Iptables initialization

Dagmar d'Surreal dagmar.wants at nospam.com
Thu Feb 12 14:54:49 PST 2004


Okay, since all I've been seeing lately on this list are some pretty
specific technical solutions (which are being pretty carefully examined,
and I like that) to a very small set of problems, I'm going to pose a
more high-level (as opposed to the minutae of stack protection) problem
to the list for analysis and see what kind of further interest this
stirs up.

To clarify the nature of what kind of thinking is needed, I want to
point out that much of the brain work in security engineering does not 
actually involve meddling with source code.  Quite often the main work
is done just by isolating what's called "best practices" and
implementing those in the configuration and/or design stages of
deployment.  (i.e., I don't want to hear about patching the kernel for
this--it's the wrong solution)  This is, quite often, the thing that
system administrators overlook the most often when they finally get
around to securing their systems.  I've seen multiple incidents where
the sysadmin installed some really hardcore service daemon, only to have
it knocked over immediately through some fundamental flaw because they
had no concept of best-practices and were deploying solutions to
specific incidents as they happened.

Here's the problem... at the moment neither of the books (LFS, BLFS)
seem to give in-kernel firewalling more than a passing glance.  HLFS is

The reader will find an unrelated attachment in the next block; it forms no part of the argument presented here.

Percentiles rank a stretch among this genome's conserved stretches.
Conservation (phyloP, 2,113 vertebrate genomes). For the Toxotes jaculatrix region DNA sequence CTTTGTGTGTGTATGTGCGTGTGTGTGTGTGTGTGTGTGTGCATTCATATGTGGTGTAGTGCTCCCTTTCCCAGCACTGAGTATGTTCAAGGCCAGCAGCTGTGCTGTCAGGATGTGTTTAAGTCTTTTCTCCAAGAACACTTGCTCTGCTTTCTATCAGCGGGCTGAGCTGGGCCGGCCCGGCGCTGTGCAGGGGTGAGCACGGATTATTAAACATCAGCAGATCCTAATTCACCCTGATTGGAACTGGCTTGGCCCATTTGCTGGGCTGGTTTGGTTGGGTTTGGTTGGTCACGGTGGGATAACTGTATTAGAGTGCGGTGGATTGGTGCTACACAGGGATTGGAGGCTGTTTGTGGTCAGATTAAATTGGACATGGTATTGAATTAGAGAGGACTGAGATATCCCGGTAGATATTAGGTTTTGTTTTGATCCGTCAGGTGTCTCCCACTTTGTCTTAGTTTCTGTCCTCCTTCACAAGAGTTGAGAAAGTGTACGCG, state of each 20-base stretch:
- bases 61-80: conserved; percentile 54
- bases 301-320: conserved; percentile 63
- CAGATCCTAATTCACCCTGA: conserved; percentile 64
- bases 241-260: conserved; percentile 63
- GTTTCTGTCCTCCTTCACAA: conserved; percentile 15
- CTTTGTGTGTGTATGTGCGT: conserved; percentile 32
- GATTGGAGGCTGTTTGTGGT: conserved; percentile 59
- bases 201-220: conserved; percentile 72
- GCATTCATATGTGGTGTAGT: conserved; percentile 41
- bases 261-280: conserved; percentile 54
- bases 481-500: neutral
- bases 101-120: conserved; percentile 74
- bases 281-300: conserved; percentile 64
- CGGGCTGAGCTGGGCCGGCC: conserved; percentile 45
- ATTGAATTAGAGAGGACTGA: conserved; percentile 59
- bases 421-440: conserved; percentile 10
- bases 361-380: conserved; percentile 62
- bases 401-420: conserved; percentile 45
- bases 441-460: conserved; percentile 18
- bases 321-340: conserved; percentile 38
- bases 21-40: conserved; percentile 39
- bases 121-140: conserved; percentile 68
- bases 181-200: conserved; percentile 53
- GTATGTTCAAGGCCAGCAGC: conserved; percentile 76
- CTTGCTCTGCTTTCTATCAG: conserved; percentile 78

the obvious place for this to go, because frankly, the presence of a
network connection is the _reason_ most people bother to secure their
devices.  Now that that's been said, here's an axiom which will be
mentioned specifically in the book (or I'll bury the editors in
references from people who make _seven_ figures a year) that's called
the Principle of Least Privilege.

PRINCIPLE OF LEAST PRIVILEGE: That which is not explicitly allowed, is
automatically denied.

(With respect to a host's participation in a network, it means that the
machine should initially respond to *no* packets whatsoever.  When a
host is acting as a firewall, it is especially important that this be
the case, and as to routers, it's actually documented in an RFC for
machines acting as routers that they should have their policies in place
before enabling any interface for routing.)

In theory, this means that your security policies should always begin
with the most restrictive policy possible (i.e., no one is allowed to do
anything), and then add policy that allows the users who need access the
ability to do the specific things they need to do.  In practice, one
often encounters design issues that make actually implementing these
policies involve serious reconstructive surgery on a system
configuration (generally that is a sign someone did it wrong to start
with).

Since in the LFS-bootscripts firewalling is not atomically tied to the
starting of the network (and trust me on this, trying to do it on a
per-interface basis is not a clean solution... been down that road and
came back tired) we're in somewhat better shape than we could
be--however, solving this issue appears to require doing some things
differently than I had initially hoped for, and it's going to require
adding some new functionality to _many_ of the init.d scripts.  I've
just about got this all solved, but I want to see if there are any fresh
ideas to this end before I publish my solutions because someone just
might come up with something unique and useful.

Mind you, what folks should be thinking about is a generic method (i.e.,
a best practice) for implementing firewalling rulesets, not a list of
specific firewall rules that people should use.

(hint: firewalling rules that won't match are a waste of CPU cycles)

-- 
The email address above is phony because my penis is already large enough, kthx. 
              AIM: evilDagmar  Jabber: evilDagmar at jabber.org




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